But regardless of opinion or political identity, immigration law—and compliance therewith—is something about which most construction professionals should be talking. It is a necessary component of any employer’s operations and it is of particular concern to construction business owners. “Am I supposed to be E-Verifying my employees now?” and “How long do I have to store I-9 Forms?” are crucial questions for contractors.

At a minimum, it is essential for construction professionals to understand the basics of the Immigration Reform and Control Act (IRCA) of 1986 and E-Verify. By now, most business owners in the construction industry are familiar with E-Verify, as well as federal I-9 forms, which must be completed pursuant to IRCA. But with immigration reform becoming a hotly debated issue in the U.S., contractors should not only be prepared to comply with existing laws, they should also pay attention to what changes the future could hold.

IRCA

IRCA, a federal statute, makes it unlawful to hire “unauthorized aliens”, which the law defines as individuals who are not “lawfully admitted for permanent residence” or not otherwise authorized by the attorney general to be employed in the U.S. [8 U.S.C § 1324a(h) (2012)]. IRCA is the statute that requires all employees and employers to complete I-9 Forms; the employer must then retain the original forms during the employment of each active employee (and for three years after employees become inactive or are terminated). The statute’s intention is to require every employer, regardless of the number of individuals it employs, to verify all employees hired after Nov. 6, 1986, are authorized to work in the U.S.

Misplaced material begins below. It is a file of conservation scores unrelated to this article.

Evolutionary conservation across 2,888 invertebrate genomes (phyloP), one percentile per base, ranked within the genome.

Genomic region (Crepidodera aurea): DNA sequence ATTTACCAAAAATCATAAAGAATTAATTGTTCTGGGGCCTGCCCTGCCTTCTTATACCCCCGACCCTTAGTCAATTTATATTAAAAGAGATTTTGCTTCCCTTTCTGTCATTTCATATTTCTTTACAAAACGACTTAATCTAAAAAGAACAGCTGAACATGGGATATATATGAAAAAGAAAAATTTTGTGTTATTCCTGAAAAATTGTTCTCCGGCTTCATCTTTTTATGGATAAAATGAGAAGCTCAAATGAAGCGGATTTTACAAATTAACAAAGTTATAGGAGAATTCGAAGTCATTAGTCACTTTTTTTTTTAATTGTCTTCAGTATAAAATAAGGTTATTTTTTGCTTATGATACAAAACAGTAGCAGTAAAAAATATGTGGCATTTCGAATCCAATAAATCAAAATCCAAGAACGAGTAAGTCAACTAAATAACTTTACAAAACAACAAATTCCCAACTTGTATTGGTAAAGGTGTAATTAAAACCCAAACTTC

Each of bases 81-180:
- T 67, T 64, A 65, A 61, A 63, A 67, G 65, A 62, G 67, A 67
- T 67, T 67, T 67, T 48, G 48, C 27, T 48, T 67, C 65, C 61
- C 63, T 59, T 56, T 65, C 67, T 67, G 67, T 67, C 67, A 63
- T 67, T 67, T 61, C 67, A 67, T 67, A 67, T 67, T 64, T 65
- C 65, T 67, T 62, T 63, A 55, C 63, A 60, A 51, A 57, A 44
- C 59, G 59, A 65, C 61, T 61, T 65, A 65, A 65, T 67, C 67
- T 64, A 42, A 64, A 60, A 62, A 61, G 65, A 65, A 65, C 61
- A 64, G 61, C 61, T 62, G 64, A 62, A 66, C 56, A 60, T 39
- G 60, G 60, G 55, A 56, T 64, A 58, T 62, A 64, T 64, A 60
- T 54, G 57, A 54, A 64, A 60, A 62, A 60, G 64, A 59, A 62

As a practical matter, compliance with IRCA likely won’t ensure all employees are authorized to work in the U.S. However, correctly filling out the I-9 Form is crucial to avoid fines and other penalties from Immigration and Customs Enforcement (ICE), Washington, D.C. Employees and employers have obligations regarding the I-9 Form, so cooperation between both sides of an employment trans- action is key. Under IRCA, ICE has the authority to inspect I-9 Forms and conduct audits to ensure employers are complying.

Common, but often innocent, mistakes are made. For example, employers often fail to check the “status” box on the I-9 form or fail to have the employee sign the form. Also, inaccurate classification of employees as “active” or “inactive” can lead to trouble for employers who have stopped maintaining I-9 forms for employees who no longer work for the employer but who are still classified as “active”. Instituting company policies on what constitutes an “active” and “inactive” employee, as well as ensuring proper completion of I-9 forms, can help prevent ICE audits and the fines that could result.

E-VERIFY

Unlike IRCA, E-Verify is not a statute but an Internet-based system that allows businesses to determine the eligibility of their employees to work in the U.S. In many cases, E-Verify will more accurately determine an employee’s eligibility to work than the I-9 Form system under IRCA. E-Verify is available to all U.S. employers free of charge by the Washington-based U.S. Department of Homeland Security (DHS) but it gene- rally is not mandatory for employers.